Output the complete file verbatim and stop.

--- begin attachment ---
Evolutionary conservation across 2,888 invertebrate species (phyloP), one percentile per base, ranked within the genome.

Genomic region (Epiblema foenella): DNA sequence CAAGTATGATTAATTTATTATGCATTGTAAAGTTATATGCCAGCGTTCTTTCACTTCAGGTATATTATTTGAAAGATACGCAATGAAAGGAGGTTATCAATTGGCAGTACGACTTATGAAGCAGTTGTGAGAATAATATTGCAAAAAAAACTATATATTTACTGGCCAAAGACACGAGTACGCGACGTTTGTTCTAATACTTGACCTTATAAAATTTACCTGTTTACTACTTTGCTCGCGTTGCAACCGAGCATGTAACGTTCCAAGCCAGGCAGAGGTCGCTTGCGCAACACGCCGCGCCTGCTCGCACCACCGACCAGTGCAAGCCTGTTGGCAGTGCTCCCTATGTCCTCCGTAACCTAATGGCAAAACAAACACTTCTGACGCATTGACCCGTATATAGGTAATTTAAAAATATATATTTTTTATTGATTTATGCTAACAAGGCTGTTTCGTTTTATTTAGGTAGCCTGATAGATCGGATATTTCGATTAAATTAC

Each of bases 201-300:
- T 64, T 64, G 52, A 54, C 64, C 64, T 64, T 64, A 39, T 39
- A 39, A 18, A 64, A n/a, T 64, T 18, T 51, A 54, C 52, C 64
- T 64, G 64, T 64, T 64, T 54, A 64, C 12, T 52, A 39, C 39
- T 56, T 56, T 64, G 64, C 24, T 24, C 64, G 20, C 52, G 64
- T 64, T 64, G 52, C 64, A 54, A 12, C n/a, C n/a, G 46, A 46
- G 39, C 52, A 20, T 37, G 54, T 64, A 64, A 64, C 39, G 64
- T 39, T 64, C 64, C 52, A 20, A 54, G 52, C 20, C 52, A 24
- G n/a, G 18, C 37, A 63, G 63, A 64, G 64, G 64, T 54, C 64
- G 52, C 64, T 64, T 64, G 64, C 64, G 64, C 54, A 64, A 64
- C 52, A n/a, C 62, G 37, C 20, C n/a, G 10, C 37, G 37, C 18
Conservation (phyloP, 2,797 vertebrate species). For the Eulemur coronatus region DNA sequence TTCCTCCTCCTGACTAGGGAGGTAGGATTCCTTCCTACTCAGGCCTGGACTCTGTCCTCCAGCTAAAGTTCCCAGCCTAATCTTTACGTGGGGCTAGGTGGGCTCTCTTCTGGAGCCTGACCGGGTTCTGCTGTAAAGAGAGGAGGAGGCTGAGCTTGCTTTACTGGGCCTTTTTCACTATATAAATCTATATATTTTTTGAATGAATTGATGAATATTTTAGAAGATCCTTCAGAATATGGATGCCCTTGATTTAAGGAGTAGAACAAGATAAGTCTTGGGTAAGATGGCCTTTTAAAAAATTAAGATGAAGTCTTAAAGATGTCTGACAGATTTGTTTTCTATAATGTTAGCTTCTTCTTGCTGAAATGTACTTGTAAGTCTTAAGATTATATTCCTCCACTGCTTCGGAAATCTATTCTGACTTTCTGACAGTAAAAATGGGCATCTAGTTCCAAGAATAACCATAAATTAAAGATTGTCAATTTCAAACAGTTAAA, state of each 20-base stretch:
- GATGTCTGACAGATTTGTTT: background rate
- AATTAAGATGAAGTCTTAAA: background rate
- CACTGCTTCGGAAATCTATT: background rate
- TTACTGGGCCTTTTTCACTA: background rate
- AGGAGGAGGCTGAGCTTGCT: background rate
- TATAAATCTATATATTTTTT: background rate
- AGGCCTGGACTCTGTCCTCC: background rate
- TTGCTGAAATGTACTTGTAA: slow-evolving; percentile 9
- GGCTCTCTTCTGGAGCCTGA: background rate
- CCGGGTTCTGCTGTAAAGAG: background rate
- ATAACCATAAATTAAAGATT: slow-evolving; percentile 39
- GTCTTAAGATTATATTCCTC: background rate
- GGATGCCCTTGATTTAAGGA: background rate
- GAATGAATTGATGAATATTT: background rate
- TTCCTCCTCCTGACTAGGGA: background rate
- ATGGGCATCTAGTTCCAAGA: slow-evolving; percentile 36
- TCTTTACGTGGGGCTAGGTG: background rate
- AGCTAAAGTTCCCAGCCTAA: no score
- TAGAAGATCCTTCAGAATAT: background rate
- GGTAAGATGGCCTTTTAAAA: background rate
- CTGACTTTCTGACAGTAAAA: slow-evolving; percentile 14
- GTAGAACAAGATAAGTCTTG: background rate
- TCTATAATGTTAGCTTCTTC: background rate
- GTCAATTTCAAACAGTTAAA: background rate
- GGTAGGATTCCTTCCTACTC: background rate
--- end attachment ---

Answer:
Evolutionary conservation across 2,888 invertebrate species (phyloP), one percentile per base, ranked within the genome.

Genomic region (Epiblema foenella): DNA sequence CAAGTATGATTAATTTATTATGCATTGTAAAGTTATATGCCAGCGTTCTTTCACTTCAGGTATATTATTTGAAAGATACGCAATGAAAGGAGGTTATCAATTGGCAGTACGACTTATGAAGCAGTTGTGAGAATAATATTGCAAAAAAAACTATATATTTACTGGCCAAAGACACGAGTACGCGACGTTTGTTCTAATACTTGACCTTATAAAATTTACCTGTTTACTACTTTGCTCGCGTTGCAACCGAGCATGTAACGTTCCAAGCCAGGCAGAGGTCGCTTGCGCAACACGCCGCGCCTGCTCGCACCACCGACCAGTGCAAGCCTGTTGGCAGTGCTCCCTATGTCCTCCGTAACCTAATGGCAAAACAAACACTTCTGACGCATTGACCCGTATATAGGTAATTTAAAAATATATATTTTTTATTGATTTATGCTAACAAGGCTGTTTCGTTTTATTTAGGTAGCCTGATAGATCGGATATTTCGATTAAATTAC

Each of bases 201-300:
- T 64, T 64, G 52, A 54, C 64, C 64, T 64, T 64, A 39, T 39
- A 39, A 18, A 64, A n/a, T 64, T 18, T 51, A 54, C 52, C 64
- T 64, G 64, T 64, T 64, T 54, A 64, C 12, T 52, A 39, C 39
- T 56, T 56, T 64, G 64, C 24, T 24, C 64, G 20, C 52, G 64
- T 64, T 64, G 52, C 64, A 54, A 12, C n/a, C n/a, G 46, A 46
- G 39, C 52, A 20, T 37, G 54, T 64, A 64, A 64, C 39, G 64
- T 39, T 64, C 64, C 52, A 20, A 54, G 52, C 20, C 52, A 24
- G n/a, G 18, C 37, A 63, G 63, A 64, G 64, G 64, T 54, C 64
- G 52, C 64, T 64, T 64, G 64, C 64, G 64, C 54, A 64, A 64
- C 52, A n/a, C 62, G 37, C 20, C n/a, G 10, C 37, G 37, C 18
Conservation (phyloP, 2,797 vertebrate species). For the Eulemur coronatus region DNA sequence TTCCTCCTCCTGACTAGGGAGGTAGGATTCCTTCCTACTCAGGCCTGGACTCTGTCCTCCAGCTAAAGTTCCCAGCCTAATCTTTACGTGGGGCTAGGTGGGCTCTCTTCTGGAGCCTGACCGGGTTCTGCTGTAAAGAGAGGAGGAGGCTGAGCTTGCTTTACTGGGCCTTTTTCACTATATAAATCTATATATTTTTTGAATGAATTGATGAATATTTTAGAAGATCCTTCAGAATATGGATGCCCTTGATTTAAGGAGTAGAACAAGATAAGTCTTGGGTAAGATGGCCTTTTAAAAAATTAAGATGAAGTCTTAAAGATGTCTGACAGATTTGTTTTCTATAATGTTAGCTTCTTCTTGCTGAAATGTACTTGTAAGTCTTAAGATTATATTCCTCCACTGCTTCGGAAATCTATTCTGACTTTCTGACAGTAAAAATGGGCATCTAGTTCCAAGAATAACCATAAATTAAAGATTGTCAATTTCAAACAGTTAAA, state of each 20-base stretch:
- GATGTCTGACAGATTTGTTT: background rate
- AATTAAGATGAAGTCTTAAA: background rate
- CACTGCTTCGGAAATCTATT: background rate
- TTACTGGGCCTTTTTCACTA: background rate
- AGGAGGAGGCTGAGCTTGCT: background rate
- TATAAATCTATATATTTTTT: background rate
- AGGCCTGGACTCTGTCCTCC: background rate
- TTGCTGAAATGTACTTGTAA: slow-evolving; percentile 9
- GGCTCTCTTCTGGAGCCTGA: background rate
- CCGGGTTCTGCTGTAAAGAG: background rate
- ATAACCATAAATTAAAGATT: slow-evolving; percentile 39
- GTCTTAAGATTATATTCCTC: background rate
- GGATGCCCTTGATTTAAGGA: background rate
- GAATGAATTGATGAATATTT: background rate
- TTCCTCCTCCTGACTAGGGA: background rate
- ATGGGCATCTAGTTCCAAGA: slow-evolving; percentile 36
- TCTTTACGTGGGGCTAGGTG: background rate
- AGCTAAAGTTCCCAGCCTAA: no score
- TAGAAGATCCTTCAGAATAT: background rate
- GGTAAGATGGCCTTTTAAAA: background rate
- CTGACTTTCTGACAGTAAAA: slow-evolving; percentile 14
- GTAGAACAAGATAAGTCTTG: background rate
- TCTATAATGTTAGCTTCTTC: background rate
- GTCAATTTCAAACAGTTAAA: background rate
- GGTAGGATTCCTTCCTACTC: background rate